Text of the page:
Interview: Scarborough Evening News (1980)

This article was published in the Scarborough Evening News in January 1980.

Those Hums In The Night

by Lynne Curry

Alan Ayckbourn's lyrics, says his musical partner, are like his dialogue - so delightfully English. His colleague, co-participant in the after-midnight attic sessions of listening and humming, is Paul Todd, 28-year-old drama graduate and the
Stephen Joseph Theatre In The Round's musical director.

Alan Ayckbourn, the playwright who revels in Scarborough and its tiny Theatre in the Round, has been called a genius, the greatest playwright living, the most prolific playwright around, and every other complimentary expression the critics could think of.

Now, after Lerner and Lowe and Rodgers and Hammerstein, there is Ayckbourn the collaborator, the better-known half of Ayckbourn and Todd. Behind them (or just about to be - it ends its run on 9 February) is the successful
Suburban Strains, a lengthy production carefully called a musical play rather than a musical, written and set to music inside a month, and still receiving rapturous reviews from national critics.

Alan Ayckbourn, whose next play will be his 26th, is not used to sharing the limelight. How did it happen? Said Alan Ayckbourn: "I had an Idea for a musical, then Paul shot a tune at me and we wrote half a lyric. Then I told him the original idea wasn't on any more, which threw him into total confusion. I remained cussedly vague. I got the story sorted out, and we thought about what we needed tor a song. Paul would go away with an idea: we need a song that says good-bye. He'd rattle away at an electric piano and return with a song."

Then came the humming sessions, with Mr Ayckbourn crouched over his tape and Mr Todd at his keyboard, musing over the theme.

Paul Todd liked the fact that here he had a lyricist with style. "It's nice to work with somebody who can really handle words. Not intending to put down other people I've worked with, but you do tend to find you get some rather strange lyrics," he said. "I think these are very English lyrics and It's nice to find all the Americanisms taken out. You don't hear your 'hey babys' and 'yeah yeahs'."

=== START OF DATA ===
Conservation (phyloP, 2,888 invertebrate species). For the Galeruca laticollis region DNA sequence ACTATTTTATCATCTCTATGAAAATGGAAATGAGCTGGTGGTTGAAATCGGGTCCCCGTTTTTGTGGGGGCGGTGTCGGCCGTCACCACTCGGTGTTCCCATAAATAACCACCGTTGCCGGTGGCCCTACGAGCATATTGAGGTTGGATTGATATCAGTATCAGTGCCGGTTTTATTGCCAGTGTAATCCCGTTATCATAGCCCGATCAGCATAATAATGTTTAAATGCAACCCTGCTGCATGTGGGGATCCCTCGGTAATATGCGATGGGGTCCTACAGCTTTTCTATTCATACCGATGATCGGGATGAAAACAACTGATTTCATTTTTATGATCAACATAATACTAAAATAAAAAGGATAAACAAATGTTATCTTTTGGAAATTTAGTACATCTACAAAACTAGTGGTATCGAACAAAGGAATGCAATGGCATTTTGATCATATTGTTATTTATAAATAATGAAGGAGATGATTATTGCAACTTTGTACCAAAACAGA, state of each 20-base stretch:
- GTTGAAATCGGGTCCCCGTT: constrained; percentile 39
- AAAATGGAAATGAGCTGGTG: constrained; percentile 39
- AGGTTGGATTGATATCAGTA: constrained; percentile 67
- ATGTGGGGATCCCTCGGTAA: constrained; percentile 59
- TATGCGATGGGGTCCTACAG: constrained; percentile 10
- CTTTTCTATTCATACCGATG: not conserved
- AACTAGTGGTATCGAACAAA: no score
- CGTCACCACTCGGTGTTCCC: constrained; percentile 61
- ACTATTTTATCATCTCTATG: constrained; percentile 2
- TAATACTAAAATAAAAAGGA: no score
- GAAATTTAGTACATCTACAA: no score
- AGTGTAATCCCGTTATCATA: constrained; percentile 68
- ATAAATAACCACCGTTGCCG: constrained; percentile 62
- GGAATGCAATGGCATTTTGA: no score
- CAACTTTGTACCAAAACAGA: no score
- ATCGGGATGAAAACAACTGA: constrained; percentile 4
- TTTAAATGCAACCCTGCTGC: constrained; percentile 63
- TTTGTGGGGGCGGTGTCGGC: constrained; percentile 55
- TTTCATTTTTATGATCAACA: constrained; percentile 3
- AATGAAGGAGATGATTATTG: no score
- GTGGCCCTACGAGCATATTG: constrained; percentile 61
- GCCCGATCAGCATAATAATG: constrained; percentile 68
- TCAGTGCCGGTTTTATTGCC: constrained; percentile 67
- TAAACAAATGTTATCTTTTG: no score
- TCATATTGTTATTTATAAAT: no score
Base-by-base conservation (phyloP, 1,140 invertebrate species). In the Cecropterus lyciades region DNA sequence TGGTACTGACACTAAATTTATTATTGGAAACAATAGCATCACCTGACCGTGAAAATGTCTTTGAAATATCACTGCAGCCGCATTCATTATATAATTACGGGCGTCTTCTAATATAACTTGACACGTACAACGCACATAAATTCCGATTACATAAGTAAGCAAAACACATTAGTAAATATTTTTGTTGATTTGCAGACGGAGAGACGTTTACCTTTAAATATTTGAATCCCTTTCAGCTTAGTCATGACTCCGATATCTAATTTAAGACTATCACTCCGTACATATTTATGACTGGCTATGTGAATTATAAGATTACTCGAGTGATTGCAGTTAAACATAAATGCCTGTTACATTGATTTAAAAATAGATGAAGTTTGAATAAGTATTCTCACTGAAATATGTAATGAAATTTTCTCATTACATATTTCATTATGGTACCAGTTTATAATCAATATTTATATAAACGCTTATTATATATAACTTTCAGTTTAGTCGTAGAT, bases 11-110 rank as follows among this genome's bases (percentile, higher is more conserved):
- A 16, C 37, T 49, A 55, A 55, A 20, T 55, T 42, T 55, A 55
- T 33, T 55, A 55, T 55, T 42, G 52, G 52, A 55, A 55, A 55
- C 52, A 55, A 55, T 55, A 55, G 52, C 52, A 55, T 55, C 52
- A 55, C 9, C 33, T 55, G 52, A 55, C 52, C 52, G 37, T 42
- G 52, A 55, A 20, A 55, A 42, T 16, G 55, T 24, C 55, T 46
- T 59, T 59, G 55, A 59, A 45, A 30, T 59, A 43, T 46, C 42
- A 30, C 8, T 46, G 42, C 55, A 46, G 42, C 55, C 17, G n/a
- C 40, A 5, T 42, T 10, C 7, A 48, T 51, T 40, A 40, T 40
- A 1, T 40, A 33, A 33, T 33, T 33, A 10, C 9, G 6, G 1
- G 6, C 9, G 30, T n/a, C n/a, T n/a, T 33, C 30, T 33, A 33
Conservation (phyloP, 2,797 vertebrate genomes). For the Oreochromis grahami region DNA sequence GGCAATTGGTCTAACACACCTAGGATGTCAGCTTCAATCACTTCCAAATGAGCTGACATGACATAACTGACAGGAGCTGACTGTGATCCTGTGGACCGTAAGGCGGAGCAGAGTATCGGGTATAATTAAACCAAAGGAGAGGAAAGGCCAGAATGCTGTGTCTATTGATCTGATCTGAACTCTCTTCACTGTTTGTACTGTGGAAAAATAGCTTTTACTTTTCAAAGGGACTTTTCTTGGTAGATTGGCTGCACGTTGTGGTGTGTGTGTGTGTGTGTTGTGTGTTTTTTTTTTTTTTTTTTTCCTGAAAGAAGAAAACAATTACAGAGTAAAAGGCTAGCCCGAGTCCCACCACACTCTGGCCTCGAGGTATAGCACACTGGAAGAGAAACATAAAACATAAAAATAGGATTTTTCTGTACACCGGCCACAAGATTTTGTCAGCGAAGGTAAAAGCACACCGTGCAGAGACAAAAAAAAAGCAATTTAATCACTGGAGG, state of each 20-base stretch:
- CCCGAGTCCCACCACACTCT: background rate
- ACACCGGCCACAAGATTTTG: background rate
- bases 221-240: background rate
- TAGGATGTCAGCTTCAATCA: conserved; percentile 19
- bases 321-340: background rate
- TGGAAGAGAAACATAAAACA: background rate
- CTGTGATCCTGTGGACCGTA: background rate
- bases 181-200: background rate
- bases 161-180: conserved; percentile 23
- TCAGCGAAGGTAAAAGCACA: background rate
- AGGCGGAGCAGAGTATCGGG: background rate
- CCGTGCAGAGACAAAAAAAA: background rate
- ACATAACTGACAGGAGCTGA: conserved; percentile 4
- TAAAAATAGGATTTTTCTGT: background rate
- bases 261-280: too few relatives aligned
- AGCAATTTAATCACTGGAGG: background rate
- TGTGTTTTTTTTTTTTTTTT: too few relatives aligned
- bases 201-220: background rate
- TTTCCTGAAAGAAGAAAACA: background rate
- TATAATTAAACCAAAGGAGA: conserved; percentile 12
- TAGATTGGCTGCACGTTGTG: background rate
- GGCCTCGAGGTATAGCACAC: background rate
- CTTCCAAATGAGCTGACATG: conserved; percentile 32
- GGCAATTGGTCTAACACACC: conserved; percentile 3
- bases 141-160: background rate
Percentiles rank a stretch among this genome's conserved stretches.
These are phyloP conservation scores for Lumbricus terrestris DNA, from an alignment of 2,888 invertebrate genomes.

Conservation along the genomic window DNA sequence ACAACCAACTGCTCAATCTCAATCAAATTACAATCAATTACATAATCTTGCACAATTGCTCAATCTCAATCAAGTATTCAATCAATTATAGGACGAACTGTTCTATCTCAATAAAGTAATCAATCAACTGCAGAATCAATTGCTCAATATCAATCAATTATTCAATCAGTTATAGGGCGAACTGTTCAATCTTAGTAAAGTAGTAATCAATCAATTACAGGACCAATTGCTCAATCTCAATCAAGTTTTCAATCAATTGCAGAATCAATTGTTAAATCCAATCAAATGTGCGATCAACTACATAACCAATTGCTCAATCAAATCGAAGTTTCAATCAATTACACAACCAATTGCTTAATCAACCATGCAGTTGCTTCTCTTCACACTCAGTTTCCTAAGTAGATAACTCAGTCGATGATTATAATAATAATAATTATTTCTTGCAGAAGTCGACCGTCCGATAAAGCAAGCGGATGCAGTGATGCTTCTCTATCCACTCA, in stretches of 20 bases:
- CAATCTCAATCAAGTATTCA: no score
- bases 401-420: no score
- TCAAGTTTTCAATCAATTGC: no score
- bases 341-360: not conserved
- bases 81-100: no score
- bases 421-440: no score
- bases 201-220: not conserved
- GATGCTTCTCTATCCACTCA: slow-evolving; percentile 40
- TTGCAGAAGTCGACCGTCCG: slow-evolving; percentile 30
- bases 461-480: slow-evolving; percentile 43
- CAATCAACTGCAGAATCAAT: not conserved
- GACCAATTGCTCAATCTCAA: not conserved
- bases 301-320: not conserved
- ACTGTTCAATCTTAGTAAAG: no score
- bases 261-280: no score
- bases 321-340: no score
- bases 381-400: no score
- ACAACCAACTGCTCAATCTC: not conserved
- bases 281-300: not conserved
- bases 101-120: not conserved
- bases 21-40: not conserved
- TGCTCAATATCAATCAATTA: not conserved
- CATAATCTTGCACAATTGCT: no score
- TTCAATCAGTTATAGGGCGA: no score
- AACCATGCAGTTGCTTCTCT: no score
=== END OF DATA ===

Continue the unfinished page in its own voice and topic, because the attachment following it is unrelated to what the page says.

The "musical play" format appealed to Alan Ayckbourn, who found that a song enabled him to put overiIn a more overt way the feelings he wanted his characters to have. And he also found that the music acted as a "rocket launcher" for his words. But things were kept carefully In perspective. The songs were an extension of the dialogue, not a distraction from it - one was actually dropped because It was too much of a "show-stopper".

The Ayckbourn-Todd partnership began with
Men on Women on Men, which started out as a small-scale review and turned out to be a 90-minute "non-stop barrage of music". But the pair have no plans so far for another effort.

As for
Suburban Strains, Its Scarborough glory is to be short-lived. When it ends on 9 February, it will not be revived at Westwood. Musical plays are expensive, and by Theatre in the Round standards, this was no exception.

Musicians' wages, the bother of constructing a raised dais for the band, and the personal radio microphones which were turned on for the songs - all contributed to the cost. The play, say the authors, may disappear for good.
[1] The Ayckbourn-Todd partnership, however, may not.

Website Notes:
[1]
Suburban Strains was revived at the Stephen Joseph Theatre In The Round the following year before transferring to The Round House in London for a limited season.

Copyright: Scarborough Evening News. This edited transcription and the end-notes have been compiled and researched by Simon Murgatroyd. Please do not reproduce without permission of the copyright holder.